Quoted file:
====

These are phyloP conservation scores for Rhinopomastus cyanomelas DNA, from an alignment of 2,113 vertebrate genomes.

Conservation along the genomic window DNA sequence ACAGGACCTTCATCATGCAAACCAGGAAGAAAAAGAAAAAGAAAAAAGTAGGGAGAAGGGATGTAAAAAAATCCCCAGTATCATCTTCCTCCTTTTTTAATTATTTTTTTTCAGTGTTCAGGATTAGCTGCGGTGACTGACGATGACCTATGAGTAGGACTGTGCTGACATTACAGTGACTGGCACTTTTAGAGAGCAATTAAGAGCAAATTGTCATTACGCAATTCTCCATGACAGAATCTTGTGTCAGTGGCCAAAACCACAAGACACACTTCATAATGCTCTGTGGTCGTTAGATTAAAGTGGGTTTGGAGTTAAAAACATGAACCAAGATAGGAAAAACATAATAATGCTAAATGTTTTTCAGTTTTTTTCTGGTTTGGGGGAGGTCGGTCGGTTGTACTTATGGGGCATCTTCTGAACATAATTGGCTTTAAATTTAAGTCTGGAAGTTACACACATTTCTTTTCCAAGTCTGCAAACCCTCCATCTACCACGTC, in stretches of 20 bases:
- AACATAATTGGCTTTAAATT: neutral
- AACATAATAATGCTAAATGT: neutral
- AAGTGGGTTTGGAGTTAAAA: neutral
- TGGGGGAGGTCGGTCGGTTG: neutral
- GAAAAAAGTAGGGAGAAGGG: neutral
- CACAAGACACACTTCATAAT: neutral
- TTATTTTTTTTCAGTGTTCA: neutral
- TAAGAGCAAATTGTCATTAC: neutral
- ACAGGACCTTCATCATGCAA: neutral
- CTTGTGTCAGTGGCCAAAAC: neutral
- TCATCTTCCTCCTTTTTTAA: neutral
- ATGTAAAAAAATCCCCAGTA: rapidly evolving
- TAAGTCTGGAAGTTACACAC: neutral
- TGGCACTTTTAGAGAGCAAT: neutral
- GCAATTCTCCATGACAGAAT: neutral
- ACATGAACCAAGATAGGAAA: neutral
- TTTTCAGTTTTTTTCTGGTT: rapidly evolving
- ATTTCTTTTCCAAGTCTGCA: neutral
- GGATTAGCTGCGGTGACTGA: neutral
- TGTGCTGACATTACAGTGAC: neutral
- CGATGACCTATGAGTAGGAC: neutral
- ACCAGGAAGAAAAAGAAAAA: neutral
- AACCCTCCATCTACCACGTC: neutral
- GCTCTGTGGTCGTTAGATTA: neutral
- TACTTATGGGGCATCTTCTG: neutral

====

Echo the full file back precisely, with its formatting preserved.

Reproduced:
These are phyloP conservation scores for Rhinopomastus cyanomelas DNA, from an alignment of 2,113 vertebrate genomes.

Conservation along the genomic window DNA sequence ACAGGACCTTCATCATGCAAACCAGGAAGAAAAAGAAAAAGAAAAAAGTAGGGAGAAGGGATGTAAAAAAATCCCCAGTATCATCTTCCTCCTTTTTTAATTATTTTTTTTCAGTGTTCAGGATTAGCTGCGGTGACTGACGATGACCTATGAGTAGGACTGTGCTGACATTACAGTGACTGGCACTTTTAGAGAGCAATTAAGAGCAAATTGTCATTACGCAATTCTCCATGACAGAATCTTGTGTCAGTGGCCAAAACCACAAGACACACTTCATAATGCTCTGTGGTCGTTAGATTAAAGTGGGTTTGGAGTTAAAAACATGAACCAAGATAGGAAAAACATAATAATGCTAAATGTTTTTCAGTTTTTTTCTGGTTTGGGGGAGGTCGGTCGGTTGTACTTATGGGGCATCTTCTGAACATAATTGGCTTTAAATTTAAGTCTGGAAGTTACACACATTTCTTTTCCAAGTCTGCAAACCCTCCATCTACCACGTC, in stretches of 20 bases:
- AACATAATTGGCTTTAAATT: neutral
- AACATAATAATGCTAAATGT: neutral
- AAGTGGGTTTGGAGTTAAAA: neutral
- TGGGGGAGGTCGGTCGGTTG: neutral
- GAAAAAAGTAGGGAGAAGGG: neutral
- CACAAGACACACTTCATAAT: neutral
- TTATTTTTTTTCAGTGTTCA: neutral
- TAAGAGCAAATTGTCATTAC: neutral
- ACAGGACCTTCATCATGCAA: neutral
- CTTGTGTCAGTGGCCAAAAC: neutral
- TCATCTTCCTCCTTTTTTAA: neutral
- ATGTAAAAAAATCCCCAGTA: rapidly evolving
- TAAGTCTGGAAGTTACACAC: neutral
- TGGCACTTTTAGAGAGCAAT: neutral
- GCAATTCTCCATGACAGAAT: neutral
- ACATGAACCAAGATAGGAAA: neutral
- TTTTCAGTTTTTTTCTGGTT: rapidly evolving
- ATTTCTTTTCCAAGTCTGCA: neutral
- GGATTAGCTGCGGTGACTGA: neutral
- TGTGCTGACATTACAGTGAC: neutral
- CGATGACCTATGAGTAGGAC: neutral
- ACCAGGAAGAAAAAGAAAAA: neutral
- AACCCTCCATCTACCACGTC: neutral
- GCTCTGTGGTCGTTAGATTA: neutral
- TACTTATGGGGCATCTTCTG: neutral